Excommunicated Spinoza by Samuel Hirszenberg in 1907. Source: Wikimedia Commons


Spinoza’s growing radical and unorthodox views were no secret. Although by the time he had yet to publish his critiques on organized religion, Spinoza openly challenged Jewish beliefs regarding the nature of God, the authority granted to religious authorities, Zionism, and the divine origins of the Hebrew Bible. After he stopped financially supporting the synagogue after his father’s death and appealed to city authorities for debt relief disregarding the synagogue’s regulations, Spinoza’s unorthodox thoughts led him to suffer the extremes of social censure.


By the age of 23, he was permanently expelled from the Jewish community by a writ of herem. Spinoza was not only officially outcast and cursed, but everyone within the Jewish community was prohibited from communicating with him in any way. Although he is said to have written an apologia where he explained and defended his philosophical positions, it was to no avail. Henceforth, Spinoza renounced any religious or sectarian affiliations. 


Spinoza’s Career as a Philosopher

A painting of Benedictus de Spinoza by Franz Wilfhagen by 1665. Source: Wikimedia Commons


Spinoza spent the following two decades of his life cautiously writing to avoid censure and working as a private scholar. Most of his works were published posthumously or anonymously and were written in Latin, limiting their accessibility to intellectual circles, who were typically well versed in Latin, and not to the general public. He only published one book under his Latinized name during his lifetime, Descartes’ Principles of Philosophy, which presented Cartesian philosophy using a systematic Euclidean, also known as ‘geometric’, method.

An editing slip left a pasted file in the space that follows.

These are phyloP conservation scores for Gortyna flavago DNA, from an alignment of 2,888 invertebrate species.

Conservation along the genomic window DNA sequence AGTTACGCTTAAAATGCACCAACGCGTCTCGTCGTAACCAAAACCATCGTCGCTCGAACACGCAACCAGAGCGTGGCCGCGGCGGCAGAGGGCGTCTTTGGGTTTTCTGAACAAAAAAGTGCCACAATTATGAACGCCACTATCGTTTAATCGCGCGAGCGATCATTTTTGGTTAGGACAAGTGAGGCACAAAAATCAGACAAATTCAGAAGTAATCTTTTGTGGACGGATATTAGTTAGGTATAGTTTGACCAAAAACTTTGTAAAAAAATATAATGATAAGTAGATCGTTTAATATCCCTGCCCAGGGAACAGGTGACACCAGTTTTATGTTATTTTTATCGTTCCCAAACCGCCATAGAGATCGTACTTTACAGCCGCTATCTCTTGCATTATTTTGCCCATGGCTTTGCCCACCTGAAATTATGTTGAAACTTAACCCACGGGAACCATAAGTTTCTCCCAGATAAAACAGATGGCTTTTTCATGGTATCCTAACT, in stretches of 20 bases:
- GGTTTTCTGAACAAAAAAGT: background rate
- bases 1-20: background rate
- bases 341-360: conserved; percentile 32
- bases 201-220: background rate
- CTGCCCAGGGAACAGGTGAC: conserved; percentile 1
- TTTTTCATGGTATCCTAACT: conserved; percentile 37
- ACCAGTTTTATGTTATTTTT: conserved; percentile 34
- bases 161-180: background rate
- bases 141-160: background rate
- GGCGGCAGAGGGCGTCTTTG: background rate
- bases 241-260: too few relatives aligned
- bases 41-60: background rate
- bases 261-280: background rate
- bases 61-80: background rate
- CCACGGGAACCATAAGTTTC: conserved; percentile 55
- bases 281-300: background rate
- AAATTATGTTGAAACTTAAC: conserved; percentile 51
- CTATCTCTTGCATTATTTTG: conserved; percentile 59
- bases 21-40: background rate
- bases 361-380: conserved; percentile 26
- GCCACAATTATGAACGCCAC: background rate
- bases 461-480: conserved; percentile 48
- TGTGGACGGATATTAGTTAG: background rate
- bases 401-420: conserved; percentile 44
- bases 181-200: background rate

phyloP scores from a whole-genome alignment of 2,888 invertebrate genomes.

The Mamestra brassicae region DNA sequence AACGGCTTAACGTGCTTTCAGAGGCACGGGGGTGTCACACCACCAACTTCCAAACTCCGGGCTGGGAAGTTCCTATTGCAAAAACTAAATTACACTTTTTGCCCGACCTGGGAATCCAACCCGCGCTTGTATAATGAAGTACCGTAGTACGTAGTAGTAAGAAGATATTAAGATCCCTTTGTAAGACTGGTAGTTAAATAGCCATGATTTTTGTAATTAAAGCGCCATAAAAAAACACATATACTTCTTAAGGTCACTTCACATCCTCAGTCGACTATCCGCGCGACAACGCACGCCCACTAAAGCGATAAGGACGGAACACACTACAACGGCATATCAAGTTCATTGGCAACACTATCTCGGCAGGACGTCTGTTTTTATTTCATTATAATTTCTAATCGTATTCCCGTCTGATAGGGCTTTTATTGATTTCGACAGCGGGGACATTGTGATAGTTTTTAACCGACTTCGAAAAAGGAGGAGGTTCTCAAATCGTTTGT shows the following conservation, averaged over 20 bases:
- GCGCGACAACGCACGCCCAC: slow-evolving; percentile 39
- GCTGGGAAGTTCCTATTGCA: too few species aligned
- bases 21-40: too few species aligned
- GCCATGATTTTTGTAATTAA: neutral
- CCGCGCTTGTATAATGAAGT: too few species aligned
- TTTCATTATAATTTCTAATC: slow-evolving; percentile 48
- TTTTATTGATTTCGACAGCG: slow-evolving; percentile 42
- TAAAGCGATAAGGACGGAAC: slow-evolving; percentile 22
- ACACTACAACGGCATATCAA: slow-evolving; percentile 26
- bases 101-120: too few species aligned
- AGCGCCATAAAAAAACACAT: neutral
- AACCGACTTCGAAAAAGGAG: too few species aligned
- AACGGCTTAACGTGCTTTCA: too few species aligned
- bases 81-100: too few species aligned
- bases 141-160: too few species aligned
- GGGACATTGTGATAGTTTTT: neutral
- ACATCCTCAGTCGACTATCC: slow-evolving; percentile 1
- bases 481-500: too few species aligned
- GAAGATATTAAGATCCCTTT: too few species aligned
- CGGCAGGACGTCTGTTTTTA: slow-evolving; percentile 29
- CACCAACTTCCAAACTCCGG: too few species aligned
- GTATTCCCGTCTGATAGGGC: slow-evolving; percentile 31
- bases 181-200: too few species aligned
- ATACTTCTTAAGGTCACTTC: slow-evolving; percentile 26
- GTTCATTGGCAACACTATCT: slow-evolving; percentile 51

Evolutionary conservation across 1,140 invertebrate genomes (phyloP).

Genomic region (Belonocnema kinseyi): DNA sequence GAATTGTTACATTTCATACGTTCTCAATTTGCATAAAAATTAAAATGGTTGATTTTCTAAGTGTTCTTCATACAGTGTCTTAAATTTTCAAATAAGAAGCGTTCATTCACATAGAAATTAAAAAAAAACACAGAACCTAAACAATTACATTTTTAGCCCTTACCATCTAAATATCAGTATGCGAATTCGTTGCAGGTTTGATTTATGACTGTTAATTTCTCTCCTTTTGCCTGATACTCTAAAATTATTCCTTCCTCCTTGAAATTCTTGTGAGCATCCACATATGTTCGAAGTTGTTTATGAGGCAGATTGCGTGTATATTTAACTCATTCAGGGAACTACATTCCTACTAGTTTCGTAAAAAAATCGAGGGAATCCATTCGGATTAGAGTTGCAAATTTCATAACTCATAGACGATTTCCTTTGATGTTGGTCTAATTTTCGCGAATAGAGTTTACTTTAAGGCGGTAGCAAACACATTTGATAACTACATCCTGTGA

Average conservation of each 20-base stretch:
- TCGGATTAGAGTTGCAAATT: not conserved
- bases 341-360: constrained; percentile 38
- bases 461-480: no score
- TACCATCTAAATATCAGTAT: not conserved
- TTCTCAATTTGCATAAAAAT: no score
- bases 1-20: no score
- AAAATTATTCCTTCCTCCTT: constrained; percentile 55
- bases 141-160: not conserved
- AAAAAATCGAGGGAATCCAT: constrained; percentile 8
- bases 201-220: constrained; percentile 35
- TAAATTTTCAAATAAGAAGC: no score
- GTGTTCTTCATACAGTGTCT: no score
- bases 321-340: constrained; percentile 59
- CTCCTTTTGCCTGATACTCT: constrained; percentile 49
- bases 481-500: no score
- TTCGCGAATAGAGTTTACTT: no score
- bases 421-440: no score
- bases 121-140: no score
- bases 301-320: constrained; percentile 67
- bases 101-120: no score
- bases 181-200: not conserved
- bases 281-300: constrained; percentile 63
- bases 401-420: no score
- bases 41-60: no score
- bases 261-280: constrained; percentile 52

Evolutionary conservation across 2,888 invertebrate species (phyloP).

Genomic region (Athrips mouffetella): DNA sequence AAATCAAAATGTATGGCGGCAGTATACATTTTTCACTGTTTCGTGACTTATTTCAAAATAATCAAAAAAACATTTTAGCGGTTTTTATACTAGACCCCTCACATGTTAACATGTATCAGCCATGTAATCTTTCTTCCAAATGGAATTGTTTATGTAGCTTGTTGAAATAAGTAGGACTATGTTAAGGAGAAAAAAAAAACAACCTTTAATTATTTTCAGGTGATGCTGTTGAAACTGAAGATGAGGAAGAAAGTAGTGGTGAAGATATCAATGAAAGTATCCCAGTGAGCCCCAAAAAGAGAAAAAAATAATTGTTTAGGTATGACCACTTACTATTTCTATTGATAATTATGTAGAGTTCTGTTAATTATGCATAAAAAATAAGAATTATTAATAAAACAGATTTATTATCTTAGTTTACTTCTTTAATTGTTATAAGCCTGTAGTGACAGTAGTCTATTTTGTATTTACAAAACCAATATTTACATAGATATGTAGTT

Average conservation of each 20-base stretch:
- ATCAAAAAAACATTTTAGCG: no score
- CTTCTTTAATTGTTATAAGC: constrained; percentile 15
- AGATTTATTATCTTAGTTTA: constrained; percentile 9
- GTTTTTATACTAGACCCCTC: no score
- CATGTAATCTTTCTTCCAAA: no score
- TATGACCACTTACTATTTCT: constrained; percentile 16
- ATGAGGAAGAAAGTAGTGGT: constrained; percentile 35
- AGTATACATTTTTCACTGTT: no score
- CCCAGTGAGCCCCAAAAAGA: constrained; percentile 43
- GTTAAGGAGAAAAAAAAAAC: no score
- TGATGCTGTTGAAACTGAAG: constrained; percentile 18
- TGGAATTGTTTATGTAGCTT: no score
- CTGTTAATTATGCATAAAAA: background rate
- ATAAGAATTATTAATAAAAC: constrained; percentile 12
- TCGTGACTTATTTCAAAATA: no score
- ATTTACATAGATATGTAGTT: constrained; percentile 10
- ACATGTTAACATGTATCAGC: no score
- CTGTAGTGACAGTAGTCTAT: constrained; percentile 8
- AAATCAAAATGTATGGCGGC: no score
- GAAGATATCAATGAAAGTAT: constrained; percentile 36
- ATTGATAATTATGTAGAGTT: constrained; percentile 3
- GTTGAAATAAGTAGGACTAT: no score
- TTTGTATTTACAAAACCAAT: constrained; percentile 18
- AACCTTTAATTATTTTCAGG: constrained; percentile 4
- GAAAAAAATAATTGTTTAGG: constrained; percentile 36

The second book published during his lifetime, Theological-Political Critique, was anonymously written due to its radical content wherein Spinoza defended freedom of expression, challenged religious interference in politics in advocacy of secular governmental systems, and critiqued orthodox religious interpretations. The book evoked a powerful and threatening backlash, prompting famous philosopher Gottfried Wilhelm Leibniz to warn Spinoza that his life was in danger as his name attracted significant notoriety.


A page of Baruch Spinoza’s Ethics in Latin. Source: Wikimedia Commons


Spinoza fled to the Hague where he spent the remainder of his life quietly writing and corresponding with different philosophers and scientists. He made a modest living from grinding lenses and making telescopes and supported himself through Peter Serrarius, who sponsored him since his expulsion from the Jewish community. Serraruis not only financially supported him, but also acted as an intermediary party in his correspondence with other thinkers and philosophers.


Before his death, Spinoza completed his magnum opus, Ethics, where he expounds his view on the nature of God as one unified and eternal substance with infinite attributes whose manifestations constitute the phenomena of the world. Spinoza discusses the implications of his arguments on the nature of the human being, ethics, and epistemology.


Baruch Spinoza’s burial monument in the Hague. Source: Wikimedia Commons


Spinoza’s health declined in his last years, leading him to die at the age of 44. His unpublished manuscripts were discovered and preserved by his close circle, who later translated them from Latin to Dutch and published them posthumously. Although Spinoza’s works were banned by the Dutch government and prohibited by the Roman Catholic Church, they were immensely influential in the 17th-century intellectual scene and helped shape modern philosophy.

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By Maysara KamalBA Philosophy & Film Maysara is a graduate of Philosophy and Film from the American University in Cairo (AUC). She covered both the BA and MA curriculums in the Philosophy Department and published an academic article in AUC’s Undergraduate Research Journal. Her passion for philosophy fuels her independent research and permeates her poems, short stories, and film projects.